Harsha H Kariyawasam & Louisa K James
Expert Rev Clin Immunol. 2021 Apr 1:1-15. doi: 10.1080/1744666X.2021.1905527. Epub ahead of print.
Allergic rhinitis and chronic rhinosinusitis with nasal polips (CRSwP) are upper airway immunological conditions with complex mechanisms of action. Airway local mucosal B cells are drivers for the conditions, with B cells migrating into the airway mucosa when there is an airway injury.
B-cells are very important in the defense, tissue surveillance, and immune modulation of the upper airways. Allergic rhinitis and CRSwP are two of the upper airway conditions that can be identified as expressing B-cells or dysregulating their function within T2-high mucosal inflammatory states. B cells can drive T2 inflammatory states via functional antibody production and also through interactions with commensal microbes and other recruited inflammatory cells such as Th2 cells and eosinophils, leading to immune amplification and dysregulation.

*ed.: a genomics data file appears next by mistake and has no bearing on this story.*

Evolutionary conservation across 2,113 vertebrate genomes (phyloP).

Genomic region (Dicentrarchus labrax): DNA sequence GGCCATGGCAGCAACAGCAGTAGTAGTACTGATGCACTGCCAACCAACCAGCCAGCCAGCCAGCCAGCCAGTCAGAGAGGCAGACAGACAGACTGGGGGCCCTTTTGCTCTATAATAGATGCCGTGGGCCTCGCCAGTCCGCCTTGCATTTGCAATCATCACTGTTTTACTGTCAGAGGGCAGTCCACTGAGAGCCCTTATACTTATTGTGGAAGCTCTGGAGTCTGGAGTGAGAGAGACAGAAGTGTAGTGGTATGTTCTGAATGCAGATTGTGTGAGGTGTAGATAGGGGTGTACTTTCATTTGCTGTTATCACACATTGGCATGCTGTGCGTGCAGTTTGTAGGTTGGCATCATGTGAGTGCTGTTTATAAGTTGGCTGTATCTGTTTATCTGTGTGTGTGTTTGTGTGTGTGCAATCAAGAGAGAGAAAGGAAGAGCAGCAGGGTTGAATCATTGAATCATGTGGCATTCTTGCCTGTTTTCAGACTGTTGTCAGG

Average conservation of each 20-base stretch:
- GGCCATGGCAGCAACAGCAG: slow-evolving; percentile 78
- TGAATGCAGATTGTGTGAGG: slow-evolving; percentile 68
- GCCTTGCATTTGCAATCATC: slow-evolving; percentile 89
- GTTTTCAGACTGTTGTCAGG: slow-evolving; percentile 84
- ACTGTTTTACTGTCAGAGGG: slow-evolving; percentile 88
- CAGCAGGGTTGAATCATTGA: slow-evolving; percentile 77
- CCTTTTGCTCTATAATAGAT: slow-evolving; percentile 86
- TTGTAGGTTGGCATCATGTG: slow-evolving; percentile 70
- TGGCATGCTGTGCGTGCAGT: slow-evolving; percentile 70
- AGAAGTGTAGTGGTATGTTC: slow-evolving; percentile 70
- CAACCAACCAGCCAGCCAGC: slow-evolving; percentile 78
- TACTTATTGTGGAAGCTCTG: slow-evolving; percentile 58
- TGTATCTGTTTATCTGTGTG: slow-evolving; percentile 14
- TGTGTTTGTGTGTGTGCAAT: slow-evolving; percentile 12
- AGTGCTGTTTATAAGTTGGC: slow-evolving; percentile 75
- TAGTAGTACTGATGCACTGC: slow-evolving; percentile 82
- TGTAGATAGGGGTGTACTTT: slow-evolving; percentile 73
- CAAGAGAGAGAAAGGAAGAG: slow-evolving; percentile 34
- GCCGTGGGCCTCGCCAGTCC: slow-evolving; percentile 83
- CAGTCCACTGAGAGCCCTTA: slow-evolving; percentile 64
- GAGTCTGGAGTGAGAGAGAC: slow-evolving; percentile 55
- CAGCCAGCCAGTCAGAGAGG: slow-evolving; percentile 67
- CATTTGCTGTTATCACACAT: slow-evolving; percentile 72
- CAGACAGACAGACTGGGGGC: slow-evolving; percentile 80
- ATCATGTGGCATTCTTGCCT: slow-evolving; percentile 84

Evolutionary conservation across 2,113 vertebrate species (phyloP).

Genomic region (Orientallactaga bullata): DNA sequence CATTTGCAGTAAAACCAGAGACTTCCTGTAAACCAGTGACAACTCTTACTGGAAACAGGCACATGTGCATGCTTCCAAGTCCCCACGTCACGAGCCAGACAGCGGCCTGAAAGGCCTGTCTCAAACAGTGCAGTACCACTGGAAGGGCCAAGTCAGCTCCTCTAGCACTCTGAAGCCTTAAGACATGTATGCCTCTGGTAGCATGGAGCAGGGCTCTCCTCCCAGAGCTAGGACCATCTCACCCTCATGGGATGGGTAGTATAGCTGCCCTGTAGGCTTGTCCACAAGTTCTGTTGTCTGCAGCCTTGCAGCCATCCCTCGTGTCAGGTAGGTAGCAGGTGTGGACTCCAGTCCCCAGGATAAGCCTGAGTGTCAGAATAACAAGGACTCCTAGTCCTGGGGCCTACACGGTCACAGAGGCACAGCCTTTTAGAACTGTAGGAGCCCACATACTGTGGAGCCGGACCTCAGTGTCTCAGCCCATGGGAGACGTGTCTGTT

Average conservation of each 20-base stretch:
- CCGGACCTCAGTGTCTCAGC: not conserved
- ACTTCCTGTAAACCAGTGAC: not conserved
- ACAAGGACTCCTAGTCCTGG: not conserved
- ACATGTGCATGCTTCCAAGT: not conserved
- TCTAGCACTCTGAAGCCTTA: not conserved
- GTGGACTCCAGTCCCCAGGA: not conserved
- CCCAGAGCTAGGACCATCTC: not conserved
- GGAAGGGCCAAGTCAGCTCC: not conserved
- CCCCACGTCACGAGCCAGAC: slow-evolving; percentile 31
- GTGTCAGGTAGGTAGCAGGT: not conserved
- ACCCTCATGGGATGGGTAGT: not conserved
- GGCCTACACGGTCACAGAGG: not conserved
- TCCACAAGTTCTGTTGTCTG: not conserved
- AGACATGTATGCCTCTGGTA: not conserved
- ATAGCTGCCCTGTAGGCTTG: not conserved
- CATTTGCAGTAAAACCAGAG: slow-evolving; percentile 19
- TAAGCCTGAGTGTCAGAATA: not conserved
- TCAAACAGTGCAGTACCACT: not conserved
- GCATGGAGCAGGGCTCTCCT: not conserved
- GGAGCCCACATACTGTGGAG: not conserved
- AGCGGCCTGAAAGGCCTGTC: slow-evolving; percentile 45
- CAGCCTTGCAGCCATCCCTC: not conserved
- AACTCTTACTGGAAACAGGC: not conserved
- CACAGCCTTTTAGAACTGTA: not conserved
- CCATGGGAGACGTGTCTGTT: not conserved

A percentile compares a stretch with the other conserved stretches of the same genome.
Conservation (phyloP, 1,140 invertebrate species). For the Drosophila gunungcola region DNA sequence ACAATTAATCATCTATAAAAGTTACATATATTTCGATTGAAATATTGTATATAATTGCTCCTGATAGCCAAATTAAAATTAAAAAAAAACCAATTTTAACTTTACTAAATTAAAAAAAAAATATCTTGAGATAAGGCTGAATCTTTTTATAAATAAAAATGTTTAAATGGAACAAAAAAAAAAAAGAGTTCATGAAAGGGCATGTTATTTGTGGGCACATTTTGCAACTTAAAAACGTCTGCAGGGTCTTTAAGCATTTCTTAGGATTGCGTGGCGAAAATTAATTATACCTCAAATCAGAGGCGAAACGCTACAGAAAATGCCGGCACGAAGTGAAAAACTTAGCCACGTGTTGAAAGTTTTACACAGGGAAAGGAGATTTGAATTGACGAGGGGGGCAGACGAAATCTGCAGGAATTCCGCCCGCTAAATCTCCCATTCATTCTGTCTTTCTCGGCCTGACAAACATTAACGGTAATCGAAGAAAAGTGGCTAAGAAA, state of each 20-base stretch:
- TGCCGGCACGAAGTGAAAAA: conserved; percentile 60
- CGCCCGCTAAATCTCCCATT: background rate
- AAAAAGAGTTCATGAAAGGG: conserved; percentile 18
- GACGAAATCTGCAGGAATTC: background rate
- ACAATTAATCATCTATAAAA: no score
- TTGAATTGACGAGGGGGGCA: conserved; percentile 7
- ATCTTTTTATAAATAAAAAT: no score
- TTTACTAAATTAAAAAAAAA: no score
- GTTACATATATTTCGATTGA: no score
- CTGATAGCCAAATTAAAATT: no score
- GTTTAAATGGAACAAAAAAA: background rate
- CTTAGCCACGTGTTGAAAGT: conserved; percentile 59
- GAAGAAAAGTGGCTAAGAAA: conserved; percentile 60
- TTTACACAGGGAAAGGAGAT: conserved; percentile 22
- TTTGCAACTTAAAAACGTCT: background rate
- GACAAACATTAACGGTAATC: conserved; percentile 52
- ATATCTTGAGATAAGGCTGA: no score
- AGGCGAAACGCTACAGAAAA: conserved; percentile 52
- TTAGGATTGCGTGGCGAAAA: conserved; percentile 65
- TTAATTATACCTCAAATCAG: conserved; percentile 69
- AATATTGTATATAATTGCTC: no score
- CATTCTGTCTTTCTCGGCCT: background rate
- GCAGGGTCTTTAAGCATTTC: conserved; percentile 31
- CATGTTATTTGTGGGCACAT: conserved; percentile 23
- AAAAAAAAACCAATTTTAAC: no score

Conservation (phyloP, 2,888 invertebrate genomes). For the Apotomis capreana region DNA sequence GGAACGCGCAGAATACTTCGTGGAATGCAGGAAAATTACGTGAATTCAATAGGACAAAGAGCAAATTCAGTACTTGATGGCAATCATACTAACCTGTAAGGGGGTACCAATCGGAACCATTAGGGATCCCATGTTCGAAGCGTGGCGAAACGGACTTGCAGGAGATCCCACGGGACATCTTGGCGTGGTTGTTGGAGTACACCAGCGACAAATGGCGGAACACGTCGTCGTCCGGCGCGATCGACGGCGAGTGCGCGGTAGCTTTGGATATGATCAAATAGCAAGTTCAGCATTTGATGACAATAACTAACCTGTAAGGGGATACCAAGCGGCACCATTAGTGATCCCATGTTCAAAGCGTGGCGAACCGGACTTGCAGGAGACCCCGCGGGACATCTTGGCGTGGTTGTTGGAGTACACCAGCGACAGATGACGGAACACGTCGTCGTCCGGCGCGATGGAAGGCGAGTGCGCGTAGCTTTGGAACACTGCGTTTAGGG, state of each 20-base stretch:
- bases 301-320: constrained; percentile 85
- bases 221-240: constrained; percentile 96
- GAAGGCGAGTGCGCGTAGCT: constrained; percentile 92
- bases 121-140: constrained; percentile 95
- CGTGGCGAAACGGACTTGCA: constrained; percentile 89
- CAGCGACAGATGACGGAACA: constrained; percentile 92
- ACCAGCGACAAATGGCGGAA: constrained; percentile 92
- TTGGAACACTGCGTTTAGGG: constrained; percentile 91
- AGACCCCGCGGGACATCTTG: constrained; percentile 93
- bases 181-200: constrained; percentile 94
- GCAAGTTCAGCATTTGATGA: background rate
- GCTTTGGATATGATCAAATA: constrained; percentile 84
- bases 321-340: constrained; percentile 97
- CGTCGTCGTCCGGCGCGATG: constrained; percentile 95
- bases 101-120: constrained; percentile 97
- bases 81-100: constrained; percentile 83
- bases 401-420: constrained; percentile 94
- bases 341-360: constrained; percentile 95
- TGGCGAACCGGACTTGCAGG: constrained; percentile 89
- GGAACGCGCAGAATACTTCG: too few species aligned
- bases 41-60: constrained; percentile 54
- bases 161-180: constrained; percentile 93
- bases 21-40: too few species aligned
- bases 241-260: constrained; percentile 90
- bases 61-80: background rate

This review aimed to report the existing knowledge of the key role of B cells in allergic inflammatory upper airway disease and highlight the need for more focus on human B-cell-directed disease-context-specific upper airway studies.
The authors concluded that there is a lack of studies concerning the role of B-cell overexpression and dysfunction, especially those which relate sinonasal infection and mucosal inflammation. It is important to understand how respiratory inflammation, together with augmented or impaired B-cell function, increases and dysregulates immune signaling pathways in allergic rhinitis and CRSwP to develop novel B-cell disease-specific therapeutic interventions with molecular manipulation.